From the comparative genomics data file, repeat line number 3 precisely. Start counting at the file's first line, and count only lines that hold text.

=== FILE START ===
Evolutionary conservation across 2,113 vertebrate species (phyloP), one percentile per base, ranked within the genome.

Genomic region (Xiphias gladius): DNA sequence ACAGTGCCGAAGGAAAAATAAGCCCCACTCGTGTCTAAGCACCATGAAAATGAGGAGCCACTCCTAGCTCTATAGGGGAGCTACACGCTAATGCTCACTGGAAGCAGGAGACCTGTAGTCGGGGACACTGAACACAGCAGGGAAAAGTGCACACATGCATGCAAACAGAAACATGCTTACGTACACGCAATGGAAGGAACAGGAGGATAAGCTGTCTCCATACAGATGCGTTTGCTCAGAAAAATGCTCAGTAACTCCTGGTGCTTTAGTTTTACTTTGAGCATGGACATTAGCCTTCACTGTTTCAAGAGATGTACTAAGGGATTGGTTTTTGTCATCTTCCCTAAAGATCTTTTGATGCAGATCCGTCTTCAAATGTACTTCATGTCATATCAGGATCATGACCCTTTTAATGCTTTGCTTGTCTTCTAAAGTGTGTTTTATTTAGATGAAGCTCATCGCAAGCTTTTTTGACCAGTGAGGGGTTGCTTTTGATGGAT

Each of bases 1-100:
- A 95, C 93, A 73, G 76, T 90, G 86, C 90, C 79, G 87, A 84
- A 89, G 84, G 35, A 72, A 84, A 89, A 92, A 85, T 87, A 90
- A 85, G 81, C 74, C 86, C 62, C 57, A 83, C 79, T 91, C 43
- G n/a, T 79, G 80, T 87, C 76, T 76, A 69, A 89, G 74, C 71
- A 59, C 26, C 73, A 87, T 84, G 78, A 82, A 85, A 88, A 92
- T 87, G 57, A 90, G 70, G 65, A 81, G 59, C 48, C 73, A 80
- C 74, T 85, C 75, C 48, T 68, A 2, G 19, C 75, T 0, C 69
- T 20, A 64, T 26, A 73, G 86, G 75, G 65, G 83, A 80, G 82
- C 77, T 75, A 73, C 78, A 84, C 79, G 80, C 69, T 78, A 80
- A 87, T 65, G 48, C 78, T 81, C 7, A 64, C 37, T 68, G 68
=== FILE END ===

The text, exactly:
Each of bases 1-100: